An old wooden abacusMathematics originally developed from a need to measure and count. Early advances were made in Mesopotamia, ancient Egypt, the Greeks and the Islamic world. Trading, observation of the stars and planets , and the desire to understand nature all helped to drive the study of mathematics over the years. The first counting was done with notches on bones or wood, with one symbol for each number. The earliest counting device was the abacus, a counting frame along which beads are moved to make calculations. It dates from 2700–2300 BC in Sumeria, modern Iraq.
With the numerals written in cuneiform symbols, this clay tablet (c.1800 BC) gives an approximate value for the square root of 2....Read More >>With the numerals written in cuneiform symbols, this clay tablet (c.1800 BC) gives an approximate value for the square root of 2. In geometry, the square root of 2 is the length of a diagonal across a square with sides of 1 (one unit) in length—as demonstrated by the Pythagoras Theorem and illustrated by this tablet.
The first advances in mathematics were made by the people of Mesopotamia from about 2700 BC to the fall of Babylon in 539 BC. The Babylonian number system was based on the number 60. This is why we have 60 seconds in a minute and 360 degrees in a circle. No one is sure why they used this number, other than the fact it very usefully can be divided by 2, 3, 4, 5, 10 and 12. One idea is that they counted to 12 on one hand by pointing the thumb to each of the three bones on the four fingers in turn, allowing them to count in groups of twelve. Each group was counted on the thumb and four fingers of the other hand, and 12 x 5 is 60.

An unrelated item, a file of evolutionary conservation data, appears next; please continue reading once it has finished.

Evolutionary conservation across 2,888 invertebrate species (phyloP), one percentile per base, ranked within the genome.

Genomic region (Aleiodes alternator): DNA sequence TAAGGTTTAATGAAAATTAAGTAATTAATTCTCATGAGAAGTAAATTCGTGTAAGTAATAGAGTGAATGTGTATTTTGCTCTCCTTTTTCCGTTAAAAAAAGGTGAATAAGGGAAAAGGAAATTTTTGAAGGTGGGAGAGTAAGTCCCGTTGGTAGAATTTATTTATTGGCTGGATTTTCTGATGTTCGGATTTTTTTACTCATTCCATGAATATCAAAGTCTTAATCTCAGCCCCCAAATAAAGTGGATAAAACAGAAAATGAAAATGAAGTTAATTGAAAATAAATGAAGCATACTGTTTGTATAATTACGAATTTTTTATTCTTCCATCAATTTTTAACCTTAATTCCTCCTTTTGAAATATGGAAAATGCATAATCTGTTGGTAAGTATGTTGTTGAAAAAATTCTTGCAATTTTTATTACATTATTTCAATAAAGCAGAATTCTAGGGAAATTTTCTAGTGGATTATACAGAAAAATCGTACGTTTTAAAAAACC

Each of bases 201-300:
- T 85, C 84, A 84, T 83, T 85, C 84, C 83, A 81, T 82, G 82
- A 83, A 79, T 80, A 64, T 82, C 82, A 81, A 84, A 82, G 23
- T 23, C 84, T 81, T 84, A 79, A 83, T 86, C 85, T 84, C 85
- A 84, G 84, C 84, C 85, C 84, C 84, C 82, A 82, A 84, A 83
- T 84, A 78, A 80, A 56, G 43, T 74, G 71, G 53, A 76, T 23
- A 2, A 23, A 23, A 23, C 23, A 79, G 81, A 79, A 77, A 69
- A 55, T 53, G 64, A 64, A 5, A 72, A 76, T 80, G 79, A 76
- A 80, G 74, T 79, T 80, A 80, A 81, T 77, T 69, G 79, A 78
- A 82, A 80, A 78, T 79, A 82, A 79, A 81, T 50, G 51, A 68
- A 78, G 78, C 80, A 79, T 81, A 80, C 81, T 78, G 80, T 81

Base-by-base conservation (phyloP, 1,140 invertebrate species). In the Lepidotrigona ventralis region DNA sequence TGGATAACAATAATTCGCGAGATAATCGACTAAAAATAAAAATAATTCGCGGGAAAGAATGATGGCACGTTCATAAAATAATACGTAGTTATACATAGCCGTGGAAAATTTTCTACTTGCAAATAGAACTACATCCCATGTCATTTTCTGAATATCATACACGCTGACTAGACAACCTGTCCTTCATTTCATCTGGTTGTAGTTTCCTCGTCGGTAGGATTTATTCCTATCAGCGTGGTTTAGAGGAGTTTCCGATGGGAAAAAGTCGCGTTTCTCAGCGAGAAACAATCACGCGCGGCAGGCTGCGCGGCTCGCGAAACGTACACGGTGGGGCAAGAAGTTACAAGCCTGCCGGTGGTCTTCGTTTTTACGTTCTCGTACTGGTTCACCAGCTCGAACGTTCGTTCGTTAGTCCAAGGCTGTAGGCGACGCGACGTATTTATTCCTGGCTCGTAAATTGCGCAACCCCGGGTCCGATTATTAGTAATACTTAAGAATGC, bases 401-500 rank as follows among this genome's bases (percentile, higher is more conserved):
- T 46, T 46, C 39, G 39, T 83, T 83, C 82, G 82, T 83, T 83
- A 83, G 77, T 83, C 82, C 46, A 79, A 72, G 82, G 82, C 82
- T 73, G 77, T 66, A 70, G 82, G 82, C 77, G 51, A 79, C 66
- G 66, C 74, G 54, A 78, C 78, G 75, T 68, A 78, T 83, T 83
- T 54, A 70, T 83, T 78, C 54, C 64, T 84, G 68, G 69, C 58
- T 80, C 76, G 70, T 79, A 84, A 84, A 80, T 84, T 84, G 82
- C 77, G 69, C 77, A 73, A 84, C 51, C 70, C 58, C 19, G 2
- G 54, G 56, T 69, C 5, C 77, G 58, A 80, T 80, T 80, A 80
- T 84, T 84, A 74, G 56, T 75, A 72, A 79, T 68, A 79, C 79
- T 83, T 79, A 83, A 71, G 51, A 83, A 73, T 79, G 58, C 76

The word mathematics comes from the Greek word mathema, meaning "what is learnt".
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